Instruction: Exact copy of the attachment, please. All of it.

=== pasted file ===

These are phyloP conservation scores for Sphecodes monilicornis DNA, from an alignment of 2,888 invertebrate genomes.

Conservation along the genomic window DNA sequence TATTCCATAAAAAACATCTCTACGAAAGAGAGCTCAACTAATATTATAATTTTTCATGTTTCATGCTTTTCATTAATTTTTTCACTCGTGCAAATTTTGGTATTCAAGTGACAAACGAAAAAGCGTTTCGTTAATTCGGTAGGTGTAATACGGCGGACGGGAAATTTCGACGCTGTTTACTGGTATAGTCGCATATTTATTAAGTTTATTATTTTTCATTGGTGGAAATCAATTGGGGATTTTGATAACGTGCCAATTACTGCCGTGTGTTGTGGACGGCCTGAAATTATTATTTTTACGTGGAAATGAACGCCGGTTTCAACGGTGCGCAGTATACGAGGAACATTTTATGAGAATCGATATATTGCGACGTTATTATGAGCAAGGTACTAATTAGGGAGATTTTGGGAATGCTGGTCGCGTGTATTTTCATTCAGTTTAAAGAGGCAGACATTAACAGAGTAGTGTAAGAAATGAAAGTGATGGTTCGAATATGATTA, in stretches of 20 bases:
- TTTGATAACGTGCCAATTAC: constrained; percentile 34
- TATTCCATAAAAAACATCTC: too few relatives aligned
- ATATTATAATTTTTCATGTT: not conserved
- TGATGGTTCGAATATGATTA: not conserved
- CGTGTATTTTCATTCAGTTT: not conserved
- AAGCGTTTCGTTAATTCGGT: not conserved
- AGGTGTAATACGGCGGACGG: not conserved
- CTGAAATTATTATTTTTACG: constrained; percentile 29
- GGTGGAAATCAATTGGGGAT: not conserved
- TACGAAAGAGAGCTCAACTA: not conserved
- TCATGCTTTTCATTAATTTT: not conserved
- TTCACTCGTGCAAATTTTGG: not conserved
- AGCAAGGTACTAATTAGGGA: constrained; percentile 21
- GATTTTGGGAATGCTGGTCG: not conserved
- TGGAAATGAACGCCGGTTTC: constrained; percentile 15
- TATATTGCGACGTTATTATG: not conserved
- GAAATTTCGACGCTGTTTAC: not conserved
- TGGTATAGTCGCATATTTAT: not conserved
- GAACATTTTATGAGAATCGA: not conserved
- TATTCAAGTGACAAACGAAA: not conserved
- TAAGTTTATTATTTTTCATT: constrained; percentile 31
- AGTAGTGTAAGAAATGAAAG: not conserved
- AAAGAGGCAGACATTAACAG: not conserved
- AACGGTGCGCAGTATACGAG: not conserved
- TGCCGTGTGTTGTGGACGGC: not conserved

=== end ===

These are phyloP conservation scores for Sphecodes monilicornis DNA, from an alignment of 2,888 invertebrate genomes.

Conservation along the genomic window DNA sequence TATTCCATAAAAAACATCTCTACGAAAGAGAGCTCAACTAATATTATAATTTTTCATGTTTCATGCTTTTCATTAATTTTTTCACTCGTGCAAATTTTGGTATTCAAGTGACAAACGAAAAAGCGTTTCGTTAATTCGGTAGGTGTAATACGGCGGACGGGAAATTTCGACGCTGTTTACTGGTATAGTCGCATATTTATTAAGTTTATTATTTTTCATTGGTGGAAATCAATTGGGGATTTTGATAACGTGCCAATTACTGCCGTGTGTTGTGGACGGCCTGAAATTATTATTTTTACGTGGAAATGAACGCCGGTTTCAACGGTGCGCAGTATACGAGGAACATTTTATGAGAATCGATATATTGCGACGTTATTATGAGCAAGGTACTAATTAGGGAGATTTTGGGAATGCTGGTCGCGTGTATTTTCATTCAGTTTAAAGAGGCAGACATTAACAGAGTAGTGTAAGAAATGAAAGTGATGGTTCGAATATGATTA, in stretches of 20 bases:
- TTTGATAACGTGCCAATTAC: constrained; percentile 34
- TATTCCATAAAAAACATCTC: too few relatives aligned
- ATATTATAATTTTTCATGTT: not conserved
- TGATGGTTCGAATATGATTA: not conserved
- CGTGTATTTTCATTCAGTTT: not conserved
- AAGCGTTTCGTTAATTCGGT: not conserved
- AGGTGTAATACGGCGGACGG: not conserved
- CTGAAATTATTATTTTTACG: constrained; percentile 29
- GGTGGAAATCAATTGGGGAT: not conserved
- TACGAAAGAGAGCTCAACTA: not conserved
- TCATGCTTTTCATTAATTTT: not conserved
- TTCACTCGTGCAAATTTTGG: not conserved
- AGCAAGGTACTAATTAGGGA: constrained; percentile 21
- GATTTTGGGAATGCTGGTCG: not conserved
- TGGAAATGAACGCCGGTTTC: constrained; percentile 15
- TATATTGCGACGTTATTATG: not conserved
- GAAATTTCGACGCTGTTTAC: not conserved
- TGGTATAGTCGCATATTTAT: not conserved
- GAACATTTTATGAGAATCGA: not conserved
- TATTCAAGTGACAAACGAAA: not conserved
- TAAGTTTATTATTTTTCATT: constrained; percentile 31
- AGTAGTGTAAGAAATGAAAG: not conserved
- AAAGAGGCAGACATTAACAG: not conserved
- AACGGTGCGCAGTATACGAG: not conserved
- TGCCGTGTGTTGTGGACGGC: not conserved